Stroke survivors have to figure out how to walk safely in the community. Walking in PT gyms and on deserted sidewalks did not prepare me for walking in community settings. I had to teach myself how to maneuver around carts and people in a grocery store, squeeze past closely placed chairs and tables in a restaurant, and deal with children in a shopping mall who do not look where they are going. PTs do not know that walking requires divided attention because they walk clients in wide empty spaces that provide no cognitive challenges. Equally unfortunate, OTs who are trained to assess and treat cognitive issues do not assess community ambulation because walking is PTs domain. So community ambulation falls through the cracks.
A recent study simulated the unpredictability of walking in the community. Inness learned what stroke survivors did when they experienced an unexpected balance challenge (1). Subjects were asked to stand with their feet on two force plates. At an unexpected time the force plates were tipped forward and subjects had to recover their balance by stepping forward onto a third force plate. Traditional clinical tests like the Berg Balance Test did not have a significant correlation with the unexpected stepping test. The Berg Test does not measure real world balance because it allows clients to concentrate fiercely on their own body and decide when they want to initiate movement.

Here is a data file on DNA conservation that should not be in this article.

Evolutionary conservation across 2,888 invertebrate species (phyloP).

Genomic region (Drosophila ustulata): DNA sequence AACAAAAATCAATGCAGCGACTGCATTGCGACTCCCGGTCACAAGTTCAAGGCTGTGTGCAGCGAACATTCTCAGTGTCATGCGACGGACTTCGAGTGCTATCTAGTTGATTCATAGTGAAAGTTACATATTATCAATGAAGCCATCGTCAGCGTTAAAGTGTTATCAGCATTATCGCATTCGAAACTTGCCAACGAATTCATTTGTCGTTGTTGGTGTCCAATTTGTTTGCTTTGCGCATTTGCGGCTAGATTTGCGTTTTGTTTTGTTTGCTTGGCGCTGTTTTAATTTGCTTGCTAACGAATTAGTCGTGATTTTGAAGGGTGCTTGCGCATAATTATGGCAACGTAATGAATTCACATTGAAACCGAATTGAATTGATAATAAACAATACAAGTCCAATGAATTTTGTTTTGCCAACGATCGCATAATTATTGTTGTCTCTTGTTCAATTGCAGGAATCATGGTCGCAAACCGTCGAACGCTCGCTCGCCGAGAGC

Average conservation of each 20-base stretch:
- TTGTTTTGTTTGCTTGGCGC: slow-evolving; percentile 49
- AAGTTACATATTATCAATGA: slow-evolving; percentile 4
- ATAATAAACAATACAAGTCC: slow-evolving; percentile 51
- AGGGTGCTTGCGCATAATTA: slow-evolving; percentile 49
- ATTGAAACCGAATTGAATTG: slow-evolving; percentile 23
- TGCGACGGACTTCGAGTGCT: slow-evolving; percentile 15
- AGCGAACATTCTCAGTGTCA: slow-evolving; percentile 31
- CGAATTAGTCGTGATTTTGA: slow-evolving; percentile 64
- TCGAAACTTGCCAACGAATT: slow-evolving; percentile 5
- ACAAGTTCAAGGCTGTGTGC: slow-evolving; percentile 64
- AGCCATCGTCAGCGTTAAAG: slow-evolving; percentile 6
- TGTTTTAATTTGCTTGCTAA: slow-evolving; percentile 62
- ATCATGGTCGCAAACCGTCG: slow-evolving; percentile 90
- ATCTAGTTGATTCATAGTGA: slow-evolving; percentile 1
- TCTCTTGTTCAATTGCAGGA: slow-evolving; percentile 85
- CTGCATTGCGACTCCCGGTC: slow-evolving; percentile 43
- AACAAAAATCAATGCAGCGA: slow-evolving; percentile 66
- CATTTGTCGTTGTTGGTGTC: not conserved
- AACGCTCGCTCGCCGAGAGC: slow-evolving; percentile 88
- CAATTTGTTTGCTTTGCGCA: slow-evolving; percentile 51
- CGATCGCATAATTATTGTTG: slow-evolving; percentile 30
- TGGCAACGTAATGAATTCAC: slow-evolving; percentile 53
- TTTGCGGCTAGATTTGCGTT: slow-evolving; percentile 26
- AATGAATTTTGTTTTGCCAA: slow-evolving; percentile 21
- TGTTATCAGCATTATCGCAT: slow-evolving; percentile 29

Bottom Line: Being afraid to walk in crowded environments is a major barrier to participating in valued community activities. Limiting gait training to walking in the home contributes to social isolation and depression.
1. Inness E, Mansfield A, Lakhani B, Bayley M, McIlroy W. Impaired reactive stepping among
patients ready for discharge from inpatient stroke rehabilitation.